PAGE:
(C) An audited taxpayer is assessed unpaid sales tax on unreported sales of meals it provided to customers. The taxpayer has the burden of proof to supply the applicable documentation that it correctly collected and remitted sales tax on the meals provided to its customers. If the taxpayer had adequate records and provided those to the department during the audit, and later produces evidence establishing that the unreported sales of meals were to non-profit customers that presented exemption certificates to the taxpayer at the time of sale, the burden of proof then shifts to the director provided the exemption certificates were received in good faith.

        (D) An out-of-state vendor registered to collect use tax is assessed use tax on the sale of a computer to a Missouri customer. The vendor has the burden of proof to supply the applicable documentation that it correctly collected and remitted use tax on the sales of tangible personal property. If the vendor had adequate records and provided those to the department, the burden of proof then shifts to the director.

        (E) A taxpayer is assessed use tax on its purchase of a wood lathe that it purchased out-of-state. The taxpayer has the burden of proof to supply the applicable documentation that it purchased tangible personal property that was exempt from sales or use tax. If the taxpayer has adequate records which it made available to the department and produces evidence that the lathe is used to manufacture furniture later sold for ultimate use or consumption, the burden of proof then shifts to the director.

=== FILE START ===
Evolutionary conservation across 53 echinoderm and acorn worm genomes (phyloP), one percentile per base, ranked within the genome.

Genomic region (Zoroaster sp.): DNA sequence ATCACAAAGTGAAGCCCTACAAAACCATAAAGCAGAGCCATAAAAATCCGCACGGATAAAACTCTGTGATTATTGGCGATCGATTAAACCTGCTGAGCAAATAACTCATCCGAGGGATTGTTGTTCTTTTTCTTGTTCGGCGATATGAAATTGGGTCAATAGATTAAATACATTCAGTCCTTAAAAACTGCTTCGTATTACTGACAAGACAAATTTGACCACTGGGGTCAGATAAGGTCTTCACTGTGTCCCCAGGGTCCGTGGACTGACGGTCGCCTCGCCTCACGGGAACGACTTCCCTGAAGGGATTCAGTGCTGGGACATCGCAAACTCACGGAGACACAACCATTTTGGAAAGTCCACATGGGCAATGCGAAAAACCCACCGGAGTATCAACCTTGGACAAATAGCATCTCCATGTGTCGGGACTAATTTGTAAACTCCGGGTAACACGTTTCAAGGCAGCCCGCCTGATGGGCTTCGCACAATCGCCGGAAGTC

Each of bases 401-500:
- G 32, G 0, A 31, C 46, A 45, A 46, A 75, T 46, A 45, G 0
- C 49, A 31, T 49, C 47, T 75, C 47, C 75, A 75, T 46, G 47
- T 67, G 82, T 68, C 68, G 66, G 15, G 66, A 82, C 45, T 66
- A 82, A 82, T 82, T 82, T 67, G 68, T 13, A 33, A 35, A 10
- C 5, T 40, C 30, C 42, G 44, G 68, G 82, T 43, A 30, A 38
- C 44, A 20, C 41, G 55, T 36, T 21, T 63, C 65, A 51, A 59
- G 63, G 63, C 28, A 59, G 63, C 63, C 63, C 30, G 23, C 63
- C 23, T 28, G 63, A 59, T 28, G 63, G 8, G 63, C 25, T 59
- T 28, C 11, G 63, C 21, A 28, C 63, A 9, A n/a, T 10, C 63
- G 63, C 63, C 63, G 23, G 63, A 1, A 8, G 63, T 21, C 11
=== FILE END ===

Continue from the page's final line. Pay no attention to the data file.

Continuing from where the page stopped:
(F) A taxpayer sells tangible personal property and claims that it was a sale for resale. The taxpayer presents a valid resale exemption certificate that was accepted in good faith. The taxpayer has met its burden of proof.

        (G) A jeweler sells an expensive diamond ring to his neighbor, known to the taxpayer not to be in the jewelry business. The neighbor presents an exemption certificate claiming that the ring was purchased for resale and therefore exempt from tax. The jeweler may not accept the exemption certificate without further inquiry.

        (H) A jeweler sells an expensive diamond ring to a purchaser unknown to the jeweler, but does not receive an exemption certificate. If the jeweler fails to collect and remit tax, upon assessment by the director the jeweler has the burden of proof and may prove that the sale was exempt through testimony and documents admissible under the rules of evidence.

        (I) A jeweler sells an expensive diamond ring to a purchaser unknown to the jeweler, but does not receive an exemption certificate. The jeweler presents to the department an invoice for the diamond ring showing it was sold to a wholesale jeweler. The burden of proof shifts to the director.

        AUTHORITY: section 144.270, RSMo 2016.* Original rule filed Nov. 18, 1999, effective June 30, 2000. Amended: Filed Oct. 2, 2018, effective April 30, 2019.

        *Original authority: 144.270, RSMo 1939, amended 1941, 1943, 1945, 1947, 1955, 1961, 2008.

        Blevins Asphalt & Construction Co. v. Director of Revenue, 938 S.W.2d 899 (Mo. banc 1997). The taxpayer has the burden of proof in most cases. "Good faith," in the context of exemption certificates, requires honesty of intention and freedom from knowledge of circumstances that ought to put the holder upon inquiry. Accord Conagra Poultry Co. v. Director of Revenue, 862 S.W.2d 915 (Mo. banc 1993); Gammaitoni v. Director of Revenue, 786 S.W.2d 126 (Mo. banc 1990).